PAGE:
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From an Alliance for Progress to a Partnership for Prosperity

President Obama’s Latin America Trip Paves the Way for an Updated Economic Partnership with Brazil at the Center

SOURCE: AP/Pablo Martinez Monsivais

People walk by a Banco do Brasil bank in Rio de Janeiro, Friday, January 9, 2009. Brazil has a booming economy with 193 million of the world’s consumers, and a per capita income expected to grow at 6 percent a year, making Brazil a very attractive market for U.S. products and services.

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It is now 50 years since the United States forged its “Alliance for Progress” with its South American neighbors. Half a century later, these neighbors have grown in importance. They are the new engines of global economic growth and critical actors on the global political stage. President Barack Obama’s first trip to the region is the perfect opportunity to update our alliance to a “Partnership for Prosperity” in which the United States and its South American neighbors commit to forging a mutually beneficial economic relationship in this transformed global economic landscape.

Brazil, with its large and dynamic economy, is likely to play a central role in this new partnership as the contours of 21st century economy are drawn. It is now clear that the United States will need Brazil as much as Brazil will need the United States.

The United States and Brazil share many characteristics that make the two well-suited allies in international fora such as the Group of 20. The two countries are the biggest democracies in the Western Hemisphere, with robust federal systems and private-sector-led models of economic growth. Both are looking to expand their exports as a way to stem high levels of unemployment, and both will benefit from pressing China to ease excessive restrictions in its capital markets and strengthen the undervalued yuan.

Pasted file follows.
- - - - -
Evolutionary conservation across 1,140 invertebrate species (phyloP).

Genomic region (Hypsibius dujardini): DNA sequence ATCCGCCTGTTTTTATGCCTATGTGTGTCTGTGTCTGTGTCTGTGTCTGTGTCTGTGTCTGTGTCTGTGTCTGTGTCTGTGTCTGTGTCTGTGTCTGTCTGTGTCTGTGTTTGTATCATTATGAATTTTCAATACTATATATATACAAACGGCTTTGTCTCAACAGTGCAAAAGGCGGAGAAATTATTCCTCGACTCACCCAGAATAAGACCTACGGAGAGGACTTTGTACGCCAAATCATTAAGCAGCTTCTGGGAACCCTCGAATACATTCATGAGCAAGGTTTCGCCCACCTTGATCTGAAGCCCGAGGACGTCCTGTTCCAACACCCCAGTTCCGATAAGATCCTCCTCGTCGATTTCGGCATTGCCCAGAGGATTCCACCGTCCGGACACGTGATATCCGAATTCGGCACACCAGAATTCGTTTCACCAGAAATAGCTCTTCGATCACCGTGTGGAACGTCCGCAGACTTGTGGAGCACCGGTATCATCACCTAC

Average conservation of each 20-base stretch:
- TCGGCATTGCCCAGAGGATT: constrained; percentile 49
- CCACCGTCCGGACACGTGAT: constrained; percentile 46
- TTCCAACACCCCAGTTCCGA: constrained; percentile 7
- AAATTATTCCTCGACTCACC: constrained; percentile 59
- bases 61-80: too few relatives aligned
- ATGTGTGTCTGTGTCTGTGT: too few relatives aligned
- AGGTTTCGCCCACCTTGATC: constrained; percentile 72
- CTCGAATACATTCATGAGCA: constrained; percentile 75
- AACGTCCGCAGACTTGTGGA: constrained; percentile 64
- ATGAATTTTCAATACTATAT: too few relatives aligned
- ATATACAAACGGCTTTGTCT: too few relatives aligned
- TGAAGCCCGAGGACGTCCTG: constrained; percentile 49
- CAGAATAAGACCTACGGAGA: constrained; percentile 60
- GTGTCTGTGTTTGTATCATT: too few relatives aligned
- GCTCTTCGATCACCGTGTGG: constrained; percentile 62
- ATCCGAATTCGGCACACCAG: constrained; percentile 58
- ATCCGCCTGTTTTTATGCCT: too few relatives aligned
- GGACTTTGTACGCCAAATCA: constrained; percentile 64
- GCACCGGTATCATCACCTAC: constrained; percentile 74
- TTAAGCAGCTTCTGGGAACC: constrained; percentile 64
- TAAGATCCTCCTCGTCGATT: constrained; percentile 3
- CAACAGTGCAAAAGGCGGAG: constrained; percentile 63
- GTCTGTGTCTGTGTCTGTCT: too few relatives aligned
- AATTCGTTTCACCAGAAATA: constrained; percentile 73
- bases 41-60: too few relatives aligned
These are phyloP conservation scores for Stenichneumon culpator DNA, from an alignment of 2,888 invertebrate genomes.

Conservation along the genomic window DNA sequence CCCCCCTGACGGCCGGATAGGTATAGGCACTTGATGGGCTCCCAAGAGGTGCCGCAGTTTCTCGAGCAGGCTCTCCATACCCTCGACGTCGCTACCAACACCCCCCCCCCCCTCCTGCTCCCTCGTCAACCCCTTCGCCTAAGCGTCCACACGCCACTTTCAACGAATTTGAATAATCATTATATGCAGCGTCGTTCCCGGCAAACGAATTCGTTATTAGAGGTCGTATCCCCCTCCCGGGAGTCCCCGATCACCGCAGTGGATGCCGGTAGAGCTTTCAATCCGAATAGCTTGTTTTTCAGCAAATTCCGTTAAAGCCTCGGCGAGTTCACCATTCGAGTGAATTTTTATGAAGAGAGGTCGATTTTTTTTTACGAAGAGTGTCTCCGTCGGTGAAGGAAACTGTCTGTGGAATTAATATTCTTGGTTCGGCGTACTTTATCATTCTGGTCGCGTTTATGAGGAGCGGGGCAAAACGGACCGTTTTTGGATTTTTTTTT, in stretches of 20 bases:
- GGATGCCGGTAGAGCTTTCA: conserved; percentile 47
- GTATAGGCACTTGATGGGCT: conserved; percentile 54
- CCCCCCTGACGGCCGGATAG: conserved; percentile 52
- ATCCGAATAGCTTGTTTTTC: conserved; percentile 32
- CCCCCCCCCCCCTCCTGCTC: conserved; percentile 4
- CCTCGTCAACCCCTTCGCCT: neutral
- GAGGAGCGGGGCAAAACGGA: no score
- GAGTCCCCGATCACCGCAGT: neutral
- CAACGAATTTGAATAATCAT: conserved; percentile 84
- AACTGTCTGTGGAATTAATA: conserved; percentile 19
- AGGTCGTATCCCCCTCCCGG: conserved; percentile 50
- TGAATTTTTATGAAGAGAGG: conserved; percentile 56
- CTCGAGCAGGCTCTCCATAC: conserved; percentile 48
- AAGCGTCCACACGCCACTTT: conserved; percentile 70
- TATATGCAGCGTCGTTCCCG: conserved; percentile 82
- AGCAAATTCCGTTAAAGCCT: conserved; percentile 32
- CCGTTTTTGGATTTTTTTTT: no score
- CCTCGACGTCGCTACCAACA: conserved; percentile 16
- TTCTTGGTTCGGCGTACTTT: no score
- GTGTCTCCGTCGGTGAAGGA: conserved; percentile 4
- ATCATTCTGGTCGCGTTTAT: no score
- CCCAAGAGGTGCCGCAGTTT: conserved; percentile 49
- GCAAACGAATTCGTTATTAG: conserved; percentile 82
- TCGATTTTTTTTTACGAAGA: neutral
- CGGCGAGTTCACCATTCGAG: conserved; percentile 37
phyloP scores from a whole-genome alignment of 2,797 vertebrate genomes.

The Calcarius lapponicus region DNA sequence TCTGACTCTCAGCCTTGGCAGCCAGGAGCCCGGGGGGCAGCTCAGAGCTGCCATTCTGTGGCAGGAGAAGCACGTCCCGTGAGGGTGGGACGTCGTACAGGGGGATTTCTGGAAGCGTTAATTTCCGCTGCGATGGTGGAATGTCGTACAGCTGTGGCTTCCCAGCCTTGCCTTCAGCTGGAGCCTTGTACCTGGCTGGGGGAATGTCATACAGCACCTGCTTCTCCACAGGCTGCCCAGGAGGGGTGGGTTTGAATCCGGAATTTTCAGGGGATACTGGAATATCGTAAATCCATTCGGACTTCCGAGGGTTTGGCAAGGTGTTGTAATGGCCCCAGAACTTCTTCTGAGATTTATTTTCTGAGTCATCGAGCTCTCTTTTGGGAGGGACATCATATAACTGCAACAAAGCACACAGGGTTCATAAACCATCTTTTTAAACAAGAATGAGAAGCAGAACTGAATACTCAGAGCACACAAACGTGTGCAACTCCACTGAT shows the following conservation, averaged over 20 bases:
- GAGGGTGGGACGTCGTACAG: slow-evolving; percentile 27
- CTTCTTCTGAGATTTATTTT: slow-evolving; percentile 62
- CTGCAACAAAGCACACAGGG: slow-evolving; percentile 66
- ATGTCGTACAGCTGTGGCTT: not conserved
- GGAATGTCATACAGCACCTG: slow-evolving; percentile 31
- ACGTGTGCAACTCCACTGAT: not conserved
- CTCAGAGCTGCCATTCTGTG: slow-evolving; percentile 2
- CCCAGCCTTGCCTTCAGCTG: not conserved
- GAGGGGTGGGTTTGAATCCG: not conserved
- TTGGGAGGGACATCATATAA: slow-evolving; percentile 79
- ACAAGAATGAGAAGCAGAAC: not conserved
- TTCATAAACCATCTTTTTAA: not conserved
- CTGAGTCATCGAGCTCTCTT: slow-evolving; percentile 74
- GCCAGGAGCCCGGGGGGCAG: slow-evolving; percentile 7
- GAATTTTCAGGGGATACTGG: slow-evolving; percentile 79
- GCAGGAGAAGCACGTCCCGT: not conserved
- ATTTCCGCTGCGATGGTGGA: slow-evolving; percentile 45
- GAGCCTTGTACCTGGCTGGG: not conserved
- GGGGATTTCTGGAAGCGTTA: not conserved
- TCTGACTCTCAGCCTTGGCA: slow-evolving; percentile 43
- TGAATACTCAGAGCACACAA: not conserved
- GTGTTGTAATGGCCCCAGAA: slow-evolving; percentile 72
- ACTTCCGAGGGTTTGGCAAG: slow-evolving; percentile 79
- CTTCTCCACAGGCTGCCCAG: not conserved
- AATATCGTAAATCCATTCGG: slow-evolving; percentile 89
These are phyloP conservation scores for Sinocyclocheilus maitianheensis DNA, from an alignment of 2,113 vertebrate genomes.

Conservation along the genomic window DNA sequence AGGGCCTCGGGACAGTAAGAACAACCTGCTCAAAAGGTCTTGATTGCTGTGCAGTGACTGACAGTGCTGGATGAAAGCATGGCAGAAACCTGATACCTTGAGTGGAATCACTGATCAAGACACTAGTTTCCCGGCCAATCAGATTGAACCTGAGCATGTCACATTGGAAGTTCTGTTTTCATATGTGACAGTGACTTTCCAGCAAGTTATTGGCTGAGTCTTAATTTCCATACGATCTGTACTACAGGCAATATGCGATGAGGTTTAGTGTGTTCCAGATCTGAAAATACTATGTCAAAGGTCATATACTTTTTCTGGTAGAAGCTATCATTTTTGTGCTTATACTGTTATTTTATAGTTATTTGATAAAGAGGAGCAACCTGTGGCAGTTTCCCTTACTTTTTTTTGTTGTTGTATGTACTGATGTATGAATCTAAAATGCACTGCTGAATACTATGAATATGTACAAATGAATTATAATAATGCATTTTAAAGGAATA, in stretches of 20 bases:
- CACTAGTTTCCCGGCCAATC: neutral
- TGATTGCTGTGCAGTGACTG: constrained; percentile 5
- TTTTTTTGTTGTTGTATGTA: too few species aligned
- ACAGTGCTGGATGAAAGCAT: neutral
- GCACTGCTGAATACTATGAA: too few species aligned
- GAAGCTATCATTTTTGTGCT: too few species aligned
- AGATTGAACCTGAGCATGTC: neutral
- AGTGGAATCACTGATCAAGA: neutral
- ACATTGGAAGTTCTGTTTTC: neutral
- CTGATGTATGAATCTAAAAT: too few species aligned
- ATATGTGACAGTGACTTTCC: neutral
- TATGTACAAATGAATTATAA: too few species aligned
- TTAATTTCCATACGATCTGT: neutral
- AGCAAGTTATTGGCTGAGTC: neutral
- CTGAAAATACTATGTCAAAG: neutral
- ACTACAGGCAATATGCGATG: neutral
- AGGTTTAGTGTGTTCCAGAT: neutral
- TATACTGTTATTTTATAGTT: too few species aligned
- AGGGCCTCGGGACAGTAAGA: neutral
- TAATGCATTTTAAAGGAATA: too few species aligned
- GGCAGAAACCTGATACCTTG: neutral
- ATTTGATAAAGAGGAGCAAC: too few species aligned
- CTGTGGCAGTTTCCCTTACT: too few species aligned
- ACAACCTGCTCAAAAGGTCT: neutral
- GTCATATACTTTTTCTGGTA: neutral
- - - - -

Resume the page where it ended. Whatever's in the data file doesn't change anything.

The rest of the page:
Emerging markets such as Brazil are seeing a massive influx of capital as advanced economies struggle with sluggish growth and uncertainty. This fuels volatility that is coupled with high demand for Brazil’s commodities and is driving the up the value of the Brazilian real. The real has gained by 45.8 percent against the U.S. dollar over the last two years. China is a major purchaser of Brazil’s commodities, and its excessive use of controls plays a role in driving capital to other emerging countries, including Brazil.

Brazil, like the United States, is also feeling the pinch of China’s exchange rate policy. For decades, China has pegged its currency to the U.S. dollar to manage its stability and depress its international value. This makes Chinese exports cheaper and prices other countries such as Brazil out of export markets.

The common interest in pressing China to ease excessive restrictions in its markets and strengthen the undervalued yuan form the basis of a strong alliance between Brazil and the United States within the Group of 20. Any publicly issued statement reaffirming the U.S. and Brazilian commitment to rebalancing global imbalances is code for pointed private conversations about these common concerns.

But beyond these shared concerns, Brazil also has a booming economy with 193 million of the world’s consumers, and a per capita income expected to grow at 6 percent a year. All of these factors make Brazil a very attractive market for U.S. products and services—particularly at a time when the United States is looking to bolster exports and promote the creation of good jobs. Brazil is one more example of a country where rising living standards are helping fuel consumer demand to the benefit of producers in developed countries such as the United States, as well as those in Brazil itself.

Trade is already booming between the United States and Brazil. Two-way trade between the two countries doubled in the past decade. U.S. goods exports to Brazil nearly tripled, growing from $12.4 billion in 2002 to $35.4 billion in 2010. And American goods exports to Brazil were up 35 percent in 2010 from 2009. Nearly 15 percent of all goods exported to Brazil are from the United States, making it the biggest recipient of U.S. exports.

Some in Congress are hesitant to embrace greater trade and efforts to improve working conditions abroad as a driver of broad-based economic growth at home. But President Obama can use this trip to help illustrate how a new Partnership for Prosperity based on a shared agenda for the creation of just jobs with workers’ rights and economic mobility can be of benefit to all.

Sabina Dewan is Associate Director of International Economic Policy and Matt Browne is a Senior Fellow at American Progress.

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